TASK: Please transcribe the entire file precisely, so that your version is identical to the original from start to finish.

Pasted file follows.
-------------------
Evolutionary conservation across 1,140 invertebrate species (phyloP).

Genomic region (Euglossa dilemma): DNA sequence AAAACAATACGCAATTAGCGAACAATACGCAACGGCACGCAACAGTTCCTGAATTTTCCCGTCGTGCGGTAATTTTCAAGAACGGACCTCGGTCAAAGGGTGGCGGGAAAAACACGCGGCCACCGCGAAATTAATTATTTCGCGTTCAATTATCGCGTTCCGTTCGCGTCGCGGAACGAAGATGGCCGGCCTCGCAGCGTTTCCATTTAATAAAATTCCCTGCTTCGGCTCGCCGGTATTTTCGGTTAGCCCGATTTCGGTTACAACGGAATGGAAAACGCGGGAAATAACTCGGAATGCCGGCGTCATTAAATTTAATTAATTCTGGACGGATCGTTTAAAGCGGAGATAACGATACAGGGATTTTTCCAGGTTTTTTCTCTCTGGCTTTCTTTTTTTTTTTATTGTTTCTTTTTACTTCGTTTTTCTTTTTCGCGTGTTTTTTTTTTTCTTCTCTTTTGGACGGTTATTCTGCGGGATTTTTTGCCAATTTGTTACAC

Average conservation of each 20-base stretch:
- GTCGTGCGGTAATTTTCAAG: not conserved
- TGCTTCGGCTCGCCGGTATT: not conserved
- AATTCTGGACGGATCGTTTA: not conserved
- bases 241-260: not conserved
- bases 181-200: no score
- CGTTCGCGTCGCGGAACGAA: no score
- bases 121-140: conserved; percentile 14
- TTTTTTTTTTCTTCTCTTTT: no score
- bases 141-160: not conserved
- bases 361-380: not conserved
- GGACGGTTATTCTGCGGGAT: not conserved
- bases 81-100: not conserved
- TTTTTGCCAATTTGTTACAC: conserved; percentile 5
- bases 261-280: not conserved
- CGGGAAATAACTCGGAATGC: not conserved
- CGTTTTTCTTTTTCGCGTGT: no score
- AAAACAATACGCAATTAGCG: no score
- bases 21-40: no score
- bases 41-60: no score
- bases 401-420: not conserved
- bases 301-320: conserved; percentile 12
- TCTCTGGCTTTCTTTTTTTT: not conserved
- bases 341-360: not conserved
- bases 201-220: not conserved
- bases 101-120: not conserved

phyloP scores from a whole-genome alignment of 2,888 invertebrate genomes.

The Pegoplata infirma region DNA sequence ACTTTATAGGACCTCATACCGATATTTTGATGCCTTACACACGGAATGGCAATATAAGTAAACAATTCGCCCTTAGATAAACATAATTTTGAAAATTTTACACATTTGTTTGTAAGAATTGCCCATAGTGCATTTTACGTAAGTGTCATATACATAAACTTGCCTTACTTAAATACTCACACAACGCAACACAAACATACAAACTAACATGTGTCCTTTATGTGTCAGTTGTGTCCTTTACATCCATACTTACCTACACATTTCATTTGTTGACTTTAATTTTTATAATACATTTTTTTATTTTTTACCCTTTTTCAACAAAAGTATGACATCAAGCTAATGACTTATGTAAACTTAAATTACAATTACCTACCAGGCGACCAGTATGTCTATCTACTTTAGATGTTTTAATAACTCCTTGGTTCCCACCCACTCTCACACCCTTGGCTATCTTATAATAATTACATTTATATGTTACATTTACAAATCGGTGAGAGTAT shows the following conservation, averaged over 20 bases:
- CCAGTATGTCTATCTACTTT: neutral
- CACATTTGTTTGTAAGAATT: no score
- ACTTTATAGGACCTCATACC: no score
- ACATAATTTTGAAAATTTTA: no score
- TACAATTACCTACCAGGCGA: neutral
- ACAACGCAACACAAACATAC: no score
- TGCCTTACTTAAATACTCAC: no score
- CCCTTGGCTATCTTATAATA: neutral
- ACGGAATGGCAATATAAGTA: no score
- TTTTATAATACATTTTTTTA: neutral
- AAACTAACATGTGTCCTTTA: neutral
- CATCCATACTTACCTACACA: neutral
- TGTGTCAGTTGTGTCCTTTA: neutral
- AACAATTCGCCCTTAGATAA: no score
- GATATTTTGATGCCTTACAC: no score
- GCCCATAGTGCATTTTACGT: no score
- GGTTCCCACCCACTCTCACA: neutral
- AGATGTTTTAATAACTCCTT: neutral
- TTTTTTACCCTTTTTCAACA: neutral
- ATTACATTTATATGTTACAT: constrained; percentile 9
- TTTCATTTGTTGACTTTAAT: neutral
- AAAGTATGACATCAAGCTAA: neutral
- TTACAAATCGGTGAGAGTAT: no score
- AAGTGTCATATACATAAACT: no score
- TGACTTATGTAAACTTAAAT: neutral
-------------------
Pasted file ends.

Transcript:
Evolutionary conservation across 1,140 invertebrate species (phyloP).

Genomic region (Euglossa dilemma): DNA sequence AAAACAATACGCAATTAGCGAACAATACGCAACGGCACGCAACAGTTCCTGAATTTTCCCGTCGTGCGGTAATTTTCAAGAACGGACCTCGGTCAAAGGGTGGCGGGAAAAACACGCGGCCACCGCGAAATTAATTATTTCGCGTTCAATTATCGCGTTCCGTTCGCGTCGCGGAACGAAGATGGCCGGCCTCGCAGCGTTTCCATTTAATAAAATTCCCTGCTTCGGCTCGCCGGTATTTTCGGTTAGCCCGATTTCGGTTACAACGGAATGGAAAACGCGGGAAATAACTCGGAATGCCGGCGTCATTAAATTTAATTAATTCTGGACGGATCGTTTAAAGCGGAGATAACGATACAGGGATTTTTCCAGGTTTTTTCTCTCTGGCTTTCTTTTTTTTTTTATTGTTTCTTTTTACTTCGTTTTTCTTTTTCGCGTGTTTTTTTTTTTCTTCTCTTTTGGACGGTTATTCTGCGGGATTTTTTGCCAATTTGTTACAC

Average conservation of each 20-base stretch:
- GTCGTGCGGTAATTTTCAAG: not conserved
- TGCTTCGGCTCGCCGGTATT: not conserved
- AATTCTGGACGGATCGTTTA: not conserved
- bases 241-260: not conserved
- bases 181-200: no score
- CGTTCGCGTCGCGGAACGAA: no score
- bases 121-140: conserved; percentile 14
- TTTTTTTTTTCTTCTCTTTT: no score
- bases 141-160: not conserved
- bases 361-380: not conserved
- GGACGGTTATTCTGCGGGAT: not conserved
- bases 81-100: not conserved
- TTTTTGCCAATTTGTTACAC: conserved; percentile 5
- bases 261-280: not conserved
- CGGGAAATAACTCGGAATGC: not conserved
- CGTTTTTCTTTTTCGCGTGT: no score
- AAAACAATACGCAATTAGCG: no score
- bases 21-40: no score
- bases 41-60: no score
- bases 401-420: not conserved
- bases 301-320: conserved; percentile 12
- TCTCTGGCTTTCTTTTTTTT: not conserved
- bases 341-360: not conserved
- bases 201-220: not conserved
- bases 101-120: not conserved

phyloP scores from a whole-genome alignment of 2,888 invertebrate genomes.

The Pegoplata infirma region DNA sequence ACTTTATAGGACCTCATACCGATATTTTGATGCCTTACACACGGAATGGCAATATAAGTAAACAATTCGCCCTTAGATAAACATAATTTTGAAAATTTTACACATTTGTTTGTAAGAATTGCCCATAGTGCATTTTACGTAAGTGTCATATACATAAACTTGCCTTACTTAAATACTCACACAACGCAACACAAACATACAAACTAACATGTGTCCTTTATGTGTCAGTTGTGTCCTTTACATCCATACTTACCTACACATTTCATTTGTTGACTTTAATTTTTATAATACATTTTTTTATTTTTTACCCTTTTTCAACAAAAGTATGACATCAAGCTAATGACTTATGTAAACTTAAATTACAATTACCTACCAGGCGACCAGTATGTCTATCTACTTTAGATGTTTTAATAACTCCTTGGTTCCCACCCACTCTCACACCCTTGGCTATCTTATAATAATTACATTTATATGTTACATTTACAAATCGGTGAGAGTAT shows the following conservation, averaged over 20 bases:
- CCAGTATGTCTATCTACTTT: neutral
- CACATTTGTTTGTAAGAATT: no score
- ACTTTATAGGACCTCATACC: no score
- ACATAATTTTGAAAATTTTA: no score
- TACAATTACCTACCAGGCGA: neutral
- ACAACGCAACACAAACATAC: no score
- TGCCTTACTTAAATACTCAC: no score
- CCCTTGGCTATCTTATAATA: neutral
- ACGGAATGGCAATATAAGTA: no score
- TTTTATAATACATTTTTTTA: neutral
- AAACTAACATGTGTCCTTTA: neutral
- CATCCATACTTACCTACACA: neutral
- TGTGTCAGTTGTGTCCTTTA: neutral
- AACAATTCGCCCTTAGATAA: no score
- GATATTTTGATGCCTTACAC: no score
- GCCCATAGTGCATTTTACGT: no score
- GGTTCCCACCCACTCTCACA: neutral
- AGATGTTTTAATAACTCCTT: neutral
- TTTTTTACCCTTTTTCAACA: neutral
- ATTACATTTATATGTTACAT: constrained; percentile 9
- TTTCATTTGTTGACTTTAAT: neutral
- AAAGTATGACATCAAGCTAA: neutral
- TTACAAATCGGTGAGAGTAT: no score
- AAGTGTCATATACATAAACT: no score
- TGACTTATGTAAACTTAAAT: neutral